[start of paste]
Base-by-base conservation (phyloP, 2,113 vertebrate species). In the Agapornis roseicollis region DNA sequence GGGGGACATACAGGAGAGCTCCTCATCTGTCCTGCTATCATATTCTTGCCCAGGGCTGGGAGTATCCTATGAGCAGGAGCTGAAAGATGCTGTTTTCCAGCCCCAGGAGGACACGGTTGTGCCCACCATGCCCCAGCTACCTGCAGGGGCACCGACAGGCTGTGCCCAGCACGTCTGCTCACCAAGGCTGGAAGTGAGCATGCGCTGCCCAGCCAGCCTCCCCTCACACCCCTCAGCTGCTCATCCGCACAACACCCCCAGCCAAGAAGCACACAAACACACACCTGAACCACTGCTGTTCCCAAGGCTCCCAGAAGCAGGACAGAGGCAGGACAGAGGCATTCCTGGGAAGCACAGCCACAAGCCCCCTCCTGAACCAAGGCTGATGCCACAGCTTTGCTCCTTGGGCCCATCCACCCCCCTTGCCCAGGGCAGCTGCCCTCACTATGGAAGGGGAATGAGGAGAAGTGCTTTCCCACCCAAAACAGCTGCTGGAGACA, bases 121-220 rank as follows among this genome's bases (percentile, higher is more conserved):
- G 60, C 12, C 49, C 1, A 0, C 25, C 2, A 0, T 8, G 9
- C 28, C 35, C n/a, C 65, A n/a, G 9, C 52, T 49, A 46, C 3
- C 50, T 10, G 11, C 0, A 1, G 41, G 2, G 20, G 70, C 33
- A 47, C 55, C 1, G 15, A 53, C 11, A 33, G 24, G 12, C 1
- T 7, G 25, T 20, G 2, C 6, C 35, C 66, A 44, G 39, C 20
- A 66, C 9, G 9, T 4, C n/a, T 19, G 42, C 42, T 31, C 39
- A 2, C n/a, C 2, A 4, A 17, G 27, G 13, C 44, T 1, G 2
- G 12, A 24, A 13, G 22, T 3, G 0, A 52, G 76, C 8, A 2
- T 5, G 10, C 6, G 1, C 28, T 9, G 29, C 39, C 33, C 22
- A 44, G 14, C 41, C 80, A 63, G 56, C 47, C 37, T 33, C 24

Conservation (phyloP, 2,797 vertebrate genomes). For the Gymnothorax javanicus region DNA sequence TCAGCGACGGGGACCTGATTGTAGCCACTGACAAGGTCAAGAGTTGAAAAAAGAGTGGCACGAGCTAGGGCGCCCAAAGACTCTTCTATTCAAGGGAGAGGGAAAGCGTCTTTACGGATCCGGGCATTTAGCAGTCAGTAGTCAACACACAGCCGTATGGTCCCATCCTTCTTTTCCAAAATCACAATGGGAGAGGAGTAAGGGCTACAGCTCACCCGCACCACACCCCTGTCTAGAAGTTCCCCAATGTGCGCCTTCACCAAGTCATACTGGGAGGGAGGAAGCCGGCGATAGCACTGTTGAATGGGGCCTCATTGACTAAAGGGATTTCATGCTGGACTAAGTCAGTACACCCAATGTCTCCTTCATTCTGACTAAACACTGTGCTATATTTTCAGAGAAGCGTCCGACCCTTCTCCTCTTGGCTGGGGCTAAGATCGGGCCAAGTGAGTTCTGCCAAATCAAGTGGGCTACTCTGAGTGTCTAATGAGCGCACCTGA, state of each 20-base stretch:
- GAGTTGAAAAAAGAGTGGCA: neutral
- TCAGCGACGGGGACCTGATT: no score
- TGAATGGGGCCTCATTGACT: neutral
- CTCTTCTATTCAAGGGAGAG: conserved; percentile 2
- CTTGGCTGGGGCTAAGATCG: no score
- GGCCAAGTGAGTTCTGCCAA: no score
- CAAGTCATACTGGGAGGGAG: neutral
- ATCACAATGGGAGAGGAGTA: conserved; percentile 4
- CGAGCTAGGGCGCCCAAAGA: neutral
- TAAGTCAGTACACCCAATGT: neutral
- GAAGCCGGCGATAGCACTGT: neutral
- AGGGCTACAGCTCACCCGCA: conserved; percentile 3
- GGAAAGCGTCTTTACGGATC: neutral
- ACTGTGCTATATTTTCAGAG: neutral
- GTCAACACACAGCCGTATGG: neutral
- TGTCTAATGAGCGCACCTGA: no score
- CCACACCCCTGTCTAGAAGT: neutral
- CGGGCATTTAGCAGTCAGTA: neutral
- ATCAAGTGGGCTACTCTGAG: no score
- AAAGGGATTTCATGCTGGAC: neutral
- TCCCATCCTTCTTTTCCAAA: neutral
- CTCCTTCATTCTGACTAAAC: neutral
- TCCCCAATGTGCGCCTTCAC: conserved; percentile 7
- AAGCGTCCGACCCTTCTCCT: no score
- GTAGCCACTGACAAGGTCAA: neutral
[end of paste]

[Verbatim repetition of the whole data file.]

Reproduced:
Base-by-base conservation (phyloP, 2,113 vertebrate species). In the Agapornis roseicollis region DNA sequence GGGGGACATACAGGAGAGCTCCTCATCTGTCCTGCTATCATATTCTTGCCCAGGGCTGGGAGTATCCTATGAGCAGGAGCTGAAAGATGCTGTTTTCCAGCCCCAGGAGGACACGGTTGTGCCCACCATGCCCCAGCTACCTGCAGGGGCACCGACAGGCTGTGCCCAGCACGTCTGCTCACCAAGGCTGGAAGTGAGCATGCGCTGCCCAGCCAGCCTCCCCTCACACCCCTCAGCTGCTCATCCGCACAACACCCCCAGCCAAGAAGCACACAAACACACACCTGAACCACTGCTGTTCCCAAGGCTCCCAGAAGCAGGACAGAGGCAGGACAGAGGCATTCCTGGGAAGCACAGCCACAAGCCCCCTCCTGAACCAAGGCTGATGCCACAGCTTTGCTCCTTGGGCCCATCCACCCCCCTTGCCCAGGGCAGCTGCCCTCACTATGGAAGGGGAATGAGGAGAAGTGCTTTCCCACCCAAAACAGCTGCTGGAGACA, bases 121-220 rank as follows among this genome's bases (percentile, higher is more conserved):
- G 60, C 12, C 49, C 1, A 0, C 25, C 2, A 0, T 8, G 9
- C 28, C 35, C n/a, C 65, A n/a, G 9, C 52, T 49, A 46, C 3
- C 50, T 10, G 11, C 0, A 1, G 41, G 2, G 20, G 70, C 33
- A 47, C 55, C 1, G 15, A 53, C 11, A 33, G 24, G 12, C 1
- T 7, G 25, T 20, G 2, C 6, C 35, C 66, A 44, G 39, C 20
- A 66, C 9, G 9, T 4, C n/a, T 19, G 42, C 42, T 31, C 39
- A 2, C n/a, C 2, A 4, A 17, G 27, G 13, C 44, T 1, G 2
- G 12, A 24, A 13, G 22, T 3, G 0, A 52, G 76, C 8, A 2
- T 5, G 10, C 6, G 1, C 28, T 9, G 29, C 39, C 33, C 22
- A 44, G 14, C 41, C 80, A 63, G 56, C 47, C 37, T 33, C 24

Conservation (phyloP, 2,797 vertebrate genomes). For the Gymnothorax javanicus region DNA sequence TCAGCGACGGGGACCTGATTGTAGCCACTGACAAGGTCAAGAGTTGAAAAAAGAGTGGCACGAGCTAGGGCGCCCAAAGACTCTTCTATTCAAGGGAGAGGGAAAGCGTCTTTACGGATCCGGGCATTTAGCAGTCAGTAGTCAACACACAGCCGTATGGTCCCATCCTTCTTTTCCAAAATCACAATGGGAGAGGAGTAAGGGCTACAGCTCACCCGCACCACACCCCTGTCTAGAAGTTCCCCAATGTGCGCCTTCACCAAGTCATACTGGGAGGGAGGAAGCCGGCGATAGCACTGTTGAATGGGGCCTCATTGACTAAAGGGATTTCATGCTGGACTAAGTCAGTACACCCAATGTCTCCTTCATTCTGACTAAACACTGTGCTATATTTTCAGAGAAGCGTCCGACCCTTCTCCTCTTGGCTGGGGCTAAGATCGGGCCAAGTGAGTTCTGCCAAATCAAGTGGGCTACTCTGAGTGTCTAATGAGCGCACCTGA, state of each 20-base stretch:
- GAGTTGAAAAAAGAGTGGCA: neutral
- TCAGCGACGGGGACCTGATT: no score
- TGAATGGGGCCTCATTGACT: neutral
- CTCTTCTATTCAAGGGAGAG: conserved; percentile 2
- CTTGGCTGGGGCTAAGATCG: no score
- GGCCAAGTGAGTTCTGCCAA: no score
- CAAGTCATACTGGGAGGGAG: neutral
- ATCACAATGGGAGAGGAGTA: conserved; percentile 4
- CGAGCTAGGGCGCCCAAAGA: neutral
- TAAGTCAGTACACCCAATGT: neutral
- GAAGCCGGCGATAGCACTGT: neutral
- AGGGCTACAGCTCACCCGCA: conserved; percentile 3
- GGAAAGCGTCTTTACGGATC: neutral
- ACTGTGCTATATTTTCAGAG: neutral
- GTCAACACACAGCCGTATGG: neutral
- TGTCTAATGAGCGCACCTGA: no score
- CCACACCCCTGTCTAGAAGT: neutral
- CGGGCATTTAGCAGTCAGTA: neutral
- ATCAAGTGGGCTACTCTGAG: no score
- AAAGGGATTTCATGCTGGAC: neutral
- TCCCATCCTTCTTTTCCAAA: neutral
- CTCCTTCATTCTGACTAAAC: neutral
- TCCCCAATGTGCGCCTTCAC: conserved; percentile 7
- AAGCGTCCGACCCTTCTCCT: no score
- GTAGCCACTGACAAGGTCAA: neutral